Newsman Mike Wallace and Artist Thomas Kinkade: Two Icons Gone

Both died within the past week, leaving behind their own unique mark in the world.

As I kid, Sunday nights were reserved for camping out in front of the television to watch the Wonderful World of Walt Disney, but as I got older, my tastes turned to 60 Minutes. I used to get a kick out of the stopwatch that would start the hour off and return right before a station break.

I made it my goal to beat that clock for a popcorn run or bathroom break. Usually, I got back just in time to watch Mike Wallace start a story that I found fascinating. Wallace, famed for his tough interviews on 60 Minutes, died Saturday, April 7, he was 93. 

Like many, I thought he was a great newsman, along with Peter Jennings and Walter Cronkite. Known as the grand inquisitor of the CBS news show he once declared there was "no such thing as an indiscreet question."

I'm not sure anyone has been able to replace these guys on TV now that I think about it. Nope, now we have reality shows that have taken front and center that do nothing more than showcase crass people.

I'll miss Wallace’s style of old news reporting, but I will continue to watch 60 Minutes on Sunday evenings.

Thomas Kinkade

Another icon that died unexpectedly on Friday, April 6, was Thomas Kinkade the artist who was best known for his fairytale-ish paintings. His family has said that he died of natural causes. An L.A. Times story says, "Kinkade -- a devout Christian who spoke of God's influence in his life and work -- called himself the "Painter of Light." While often criticized in the art world, his works were beloved by many.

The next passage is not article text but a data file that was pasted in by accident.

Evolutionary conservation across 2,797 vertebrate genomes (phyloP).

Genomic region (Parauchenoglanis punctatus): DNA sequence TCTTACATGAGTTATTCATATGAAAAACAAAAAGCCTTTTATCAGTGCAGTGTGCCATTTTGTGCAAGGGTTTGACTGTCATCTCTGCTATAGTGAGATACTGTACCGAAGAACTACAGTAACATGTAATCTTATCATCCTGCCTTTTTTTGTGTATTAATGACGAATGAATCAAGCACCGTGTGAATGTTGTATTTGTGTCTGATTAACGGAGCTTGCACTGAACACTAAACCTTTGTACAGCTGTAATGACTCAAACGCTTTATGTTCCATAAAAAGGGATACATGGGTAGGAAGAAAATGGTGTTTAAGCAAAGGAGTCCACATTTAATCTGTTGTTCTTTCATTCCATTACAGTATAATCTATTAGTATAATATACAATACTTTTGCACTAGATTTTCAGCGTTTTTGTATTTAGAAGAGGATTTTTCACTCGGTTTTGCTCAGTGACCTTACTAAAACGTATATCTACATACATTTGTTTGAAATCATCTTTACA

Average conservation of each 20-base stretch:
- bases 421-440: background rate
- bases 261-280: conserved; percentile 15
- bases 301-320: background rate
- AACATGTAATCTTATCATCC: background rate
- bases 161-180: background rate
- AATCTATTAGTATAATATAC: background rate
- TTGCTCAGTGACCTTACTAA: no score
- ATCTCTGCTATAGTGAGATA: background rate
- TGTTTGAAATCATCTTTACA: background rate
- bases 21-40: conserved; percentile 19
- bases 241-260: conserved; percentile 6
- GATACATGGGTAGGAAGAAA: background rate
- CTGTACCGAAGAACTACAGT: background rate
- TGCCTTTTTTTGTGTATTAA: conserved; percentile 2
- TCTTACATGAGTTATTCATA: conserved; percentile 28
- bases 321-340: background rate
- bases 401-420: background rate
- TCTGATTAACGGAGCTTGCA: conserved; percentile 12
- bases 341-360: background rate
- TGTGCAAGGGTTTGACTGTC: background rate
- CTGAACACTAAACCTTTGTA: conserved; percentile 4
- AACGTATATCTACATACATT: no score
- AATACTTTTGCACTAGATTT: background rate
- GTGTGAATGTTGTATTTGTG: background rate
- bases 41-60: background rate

"When he first started out, he sold his paintings at supermarket parking lots in his hometown of Placerville, Calif. He and his wife spent their life savings to start making his prints.

"That move ultimately attracted buyers who paid anywhere from a few hundred dollars for paper prints to $10,000 or more for canvas editions signed and retouched by Kinkade."

Growing up I was surrounded by his works of art that would be showcased in malls and available as posters for those who could not afford the real deal. The paintings seemed be staples in the homes of the senior set as well as hanging in doctors’ offices. While I was never a fan of his type of art, I did respect his talent.

These are both two men who will be missed, each for their own unique talent. One a true newshound, the other an artist with a special gift for capturing his imagination on canvas.

Tracy Buck April 11, 2012 at 05:34 AM
I read Don Hewitt's autobiography, and he felt like Mike Wallace was the correspondent who put "60 Minutes" on the map - although DH had many run-ins with him. His style and no-nonsense approach made "60 Minutes" a no-miss show for me from high school on. I agree with Larry King - there will never be another like him. Good article.
Debbie L. Sklar April 11, 2012 at 05:00 PM
@Natalie: I think you are right, we now live in the world of TMZ and tabloid journalism, even on the network stations. I love when they say breaking news and it's about a celeb headed to rehab.
Debbie L. Sklar April 11, 2012 at 05:02 PM
@Tracy: I'd have to agree, as Cheryl suggested there are no really hard-hitting journalists around anymore like Wallace. We will in a world where celebrity news and car chases are the news. A real joke.
rob April 11, 2012 at 05:15 PM
Wallace was a great newsman who dug deep and delivered. The show will be different without him, but I will still watch it. There aren't many news shows left like this. Good perspective. I never owned a Kinkade, not my style.
angela barneby April 11, 2012 at 05:22 PM
I loved Mike Wallace, he was a great newsman and one of the last real journalists in my opinion. I grew up watching him and will miss his stories and finesse.


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